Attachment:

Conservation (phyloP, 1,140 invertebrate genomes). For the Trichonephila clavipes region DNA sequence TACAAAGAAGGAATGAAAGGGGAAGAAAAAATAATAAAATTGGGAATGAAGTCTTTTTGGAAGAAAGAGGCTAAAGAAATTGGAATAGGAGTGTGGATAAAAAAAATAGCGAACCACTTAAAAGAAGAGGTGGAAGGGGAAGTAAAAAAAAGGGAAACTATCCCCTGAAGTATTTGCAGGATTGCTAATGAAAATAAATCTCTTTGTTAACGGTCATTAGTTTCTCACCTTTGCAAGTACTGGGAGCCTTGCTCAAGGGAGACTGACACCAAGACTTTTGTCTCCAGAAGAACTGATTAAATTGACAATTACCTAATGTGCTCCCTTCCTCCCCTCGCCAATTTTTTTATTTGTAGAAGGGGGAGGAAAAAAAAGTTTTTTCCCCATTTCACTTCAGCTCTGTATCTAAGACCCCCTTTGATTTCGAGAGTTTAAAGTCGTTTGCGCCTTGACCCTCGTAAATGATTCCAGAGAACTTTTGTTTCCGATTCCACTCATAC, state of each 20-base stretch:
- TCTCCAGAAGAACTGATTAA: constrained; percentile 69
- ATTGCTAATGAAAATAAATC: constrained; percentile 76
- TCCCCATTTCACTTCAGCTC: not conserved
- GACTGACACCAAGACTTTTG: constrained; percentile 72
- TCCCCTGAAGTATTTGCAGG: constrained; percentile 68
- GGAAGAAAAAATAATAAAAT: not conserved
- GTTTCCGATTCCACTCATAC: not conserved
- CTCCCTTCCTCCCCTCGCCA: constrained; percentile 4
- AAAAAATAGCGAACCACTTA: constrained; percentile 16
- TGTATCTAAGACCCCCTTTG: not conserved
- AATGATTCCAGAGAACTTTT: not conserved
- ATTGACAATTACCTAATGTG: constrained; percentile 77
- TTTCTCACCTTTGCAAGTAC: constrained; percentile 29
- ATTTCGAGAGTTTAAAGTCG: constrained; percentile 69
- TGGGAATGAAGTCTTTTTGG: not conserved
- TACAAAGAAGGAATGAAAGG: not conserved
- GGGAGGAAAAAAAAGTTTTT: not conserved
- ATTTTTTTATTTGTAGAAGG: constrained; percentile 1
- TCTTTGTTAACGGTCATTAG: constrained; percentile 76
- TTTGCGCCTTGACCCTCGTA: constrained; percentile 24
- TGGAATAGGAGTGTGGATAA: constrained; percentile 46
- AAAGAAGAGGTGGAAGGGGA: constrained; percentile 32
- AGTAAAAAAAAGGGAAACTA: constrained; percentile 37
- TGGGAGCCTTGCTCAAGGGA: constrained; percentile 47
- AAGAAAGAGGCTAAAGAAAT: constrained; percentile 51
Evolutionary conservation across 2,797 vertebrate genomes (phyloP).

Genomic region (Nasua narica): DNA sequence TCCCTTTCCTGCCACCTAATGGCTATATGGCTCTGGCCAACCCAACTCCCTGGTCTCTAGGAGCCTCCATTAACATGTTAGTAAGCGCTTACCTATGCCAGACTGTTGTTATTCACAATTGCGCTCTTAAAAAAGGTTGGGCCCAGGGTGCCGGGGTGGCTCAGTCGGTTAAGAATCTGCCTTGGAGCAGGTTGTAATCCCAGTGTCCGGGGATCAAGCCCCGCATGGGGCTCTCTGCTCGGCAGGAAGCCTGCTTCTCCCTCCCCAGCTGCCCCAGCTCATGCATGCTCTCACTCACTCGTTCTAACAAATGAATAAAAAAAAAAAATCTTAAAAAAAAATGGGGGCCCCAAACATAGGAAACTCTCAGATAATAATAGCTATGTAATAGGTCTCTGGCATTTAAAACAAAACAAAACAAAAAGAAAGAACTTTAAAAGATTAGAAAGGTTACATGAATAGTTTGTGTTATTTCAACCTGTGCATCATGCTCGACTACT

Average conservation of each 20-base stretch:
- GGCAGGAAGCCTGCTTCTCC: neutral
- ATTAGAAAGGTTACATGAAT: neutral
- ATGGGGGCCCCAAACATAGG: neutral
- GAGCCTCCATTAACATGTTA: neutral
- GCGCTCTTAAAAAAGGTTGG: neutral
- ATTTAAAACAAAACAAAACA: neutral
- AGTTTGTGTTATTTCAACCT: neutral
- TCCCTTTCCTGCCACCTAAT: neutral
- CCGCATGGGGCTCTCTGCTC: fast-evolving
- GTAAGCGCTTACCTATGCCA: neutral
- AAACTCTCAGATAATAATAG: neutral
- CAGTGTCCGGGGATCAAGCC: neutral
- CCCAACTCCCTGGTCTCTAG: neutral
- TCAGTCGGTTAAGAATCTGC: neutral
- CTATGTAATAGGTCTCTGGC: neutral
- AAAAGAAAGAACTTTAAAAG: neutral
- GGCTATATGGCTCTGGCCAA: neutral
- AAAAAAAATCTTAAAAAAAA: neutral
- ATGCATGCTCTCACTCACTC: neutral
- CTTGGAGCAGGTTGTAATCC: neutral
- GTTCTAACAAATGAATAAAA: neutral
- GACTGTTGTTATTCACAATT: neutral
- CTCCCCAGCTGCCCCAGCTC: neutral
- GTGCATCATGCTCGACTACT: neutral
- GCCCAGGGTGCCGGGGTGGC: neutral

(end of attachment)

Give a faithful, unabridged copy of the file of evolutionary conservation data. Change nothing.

Conservation (phyloP, 1,140 invertebrate genomes). For the Trichonephila clavipes region DNA sequence TACAAAGAAGGAATGAAAGGGGAAGAAAAAATAATAAAATTGGGAATGAAGTCTTTTTGGAAGAAAGAGGCTAAAGAAATTGGAATAGGAGTGTGGATAAAAAAAATAGCGAACCACTTAAAAGAAGAGGTGGAAGGGGAAGTAAAAAAAAGGGAAACTATCCCCTGAAGTATTTGCAGGATTGCTAATGAAAATAAATCTCTTTGTTAACGGTCATTAGTTTCTCACCTTTGCAAGTACTGGGAGCCTTGCTCAAGGGAGACTGACACCAAGACTTTTGTCTCCAGAAGAACTGATTAAATTGACAATTACCTAATGTGCTCCCTTCCTCCCCTCGCCAATTTTTTTATTTGTAGAAGGGGGAGGAAAAAAAAGTTTTTTCCCCATTTCACTTCAGCTCTGTATCTAAGACCCCCTTTGATTTCGAGAGTTTAAAGTCGTTTGCGCCTTGACCCTCGTAAATGATTCCAGAGAACTTTTGTTTCCGATTCCACTCATAC, state of each 20-base stretch:
- TCTCCAGAAGAACTGATTAA: constrained; percentile 69
- ATTGCTAATGAAAATAAATC: constrained; percentile 76
- TCCCCATTTCACTTCAGCTC: not conserved
- GACTGACACCAAGACTTTTG: constrained; percentile 72
- TCCCCTGAAGTATTTGCAGG: constrained; percentile 68
- GGAAGAAAAAATAATAAAAT: not conserved
- GTTTCCGATTCCACTCATAC: not conserved
- CTCCCTTCCTCCCCTCGCCA: constrained; percentile 4
- AAAAAATAGCGAACCACTTA: constrained; percentile 16
- TGTATCTAAGACCCCCTTTG: not conserved
- AATGATTCCAGAGAACTTTT: not conserved
- ATTGACAATTACCTAATGTG: constrained; percentile 77
- TTTCTCACCTTTGCAAGTAC: constrained; percentile 29
- ATTTCGAGAGTTTAAAGTCG: constrained; percentile 69
- TGGGAATGAAGTCTTTTTGG: not conserved
- TACAAAGAAGGAATGAAAGG: not conserved
- GGGAGGAAAAAAAAGTTTTT: not conserved
- ATTTTTTTATTTGTAGAAGG: constrained; percentile 1
- TCTTTGTTAACGGTCATTAG: constrained; percentile 76
- TTTGCGCCTTGACCCTCGTA: constrained; percentile 24
- TGGAATAGGAGTGTGGATAA: constrained; percentile 46
- AAAGAAGAGGTGGAAGGGGA: constrained; percentile 32
- AGTAAAAAAAAGGGAAACTA: constrained; percentile 37
- TGGGAGCCTTGCTCAAGGGA: constrained; percentile 47
- AAGAAAGAGGCTAAAGAAAT: constrained; percentile 51
Evolutionary conservation across 2,797 vertebrate genomes (phyloP).

Genomic region (Nasua narica): DNA sequence TCCCTTTCCTGCCACCTAATGGCTATATGGCTCTGGCCAACCCAACTCCCTGGTCTCTAGGAGCCTCCATTAACATGTTAGTAAGCGCTTACCTATGCCAGACTGTTGTTATTCACAATTGCGCTCTTAAAAAAGGTTGGGCCCAGGGTGCCGGGGTGGCTCAGTCGGTTAAGAATCTGCCTTGGAGCAGGTTGTAATCCCAGTGTCCGGGGATCAAGCCCCGCATGGGGCTCTCTGCTCGGCAGGAAGCCTGCTTCTCCCTCCCCAGCTGCCCCAGCTCATGCATGCTCTCACTCACTCGTTCTAACAAATGAATAAAAAAAAAAAATCTTAAAAAAAAATGGGGGCCCCAAACATAGGAAACTCTCAGATAATAATAGCTATGTAATAGGTCTCTGGCATTTAAAACAAAACAAAACAAAAAGAAAGAACTTTAAAAGATTAGAAAGGTTACATGAATAGTTTGTGTTATTTCAACCTGTGCATCATGCTCGACTACT

Average conservation of each 20-base stretch:
- GGCAGGAAGCCTGCTTCTCC: neutral
- ATTAGAAAGGTTACATGAAT: neutral
- ATGGGGGCCCCAAACATAGG: neutral
- GAGCCTCCATTAACATGTTA: neutral
- GCGCTCTTAAAAAAGGTTGG: neutral
- ATTTAAAACAAAACAAAACA: neutral
- AGTTTGTGTTATTTCAACCT: neutral
- TCCCTTTCCTGCCACCTAAT: neutral
- CCGCATGGGGCTCTCTGCTC: fast-evolving
- GTAAGCGCTTACCTATGCCA: neutral
- AAACTCTCAGATAATAATAG: neutral
- CAGTGTCCGGGGATCAAGCC: neutral
- CCCAACTCCCTGGTCTCTAG: neutral
- TCAGTCGGTTAAGAATCTGC: neutral
- CTATGTAATAGGTCTCTGGC: neutral
- AAAAGAAAGAACTTTAAAAG: neutral
- GGCTATATGGCTCTGGCCAA: neutral
- AAAAAAAATCTTAAAAAAAA: neutral
- ATGCATGCTCTCACTCACTC: neutral
- CTTGGAGCAGGTTGTAATCC: neutral
- GTTCTAACAAATGAATAAAA: neutral
- GACTGTTGTTATTCACAATT: neutral
- CTCCCCAGCTGCCCCAGCTC: neutral
- GTGCATCATGCTCGACTACT: neutral
- GCCCAGGGTGCCGGGGTGGC: neutral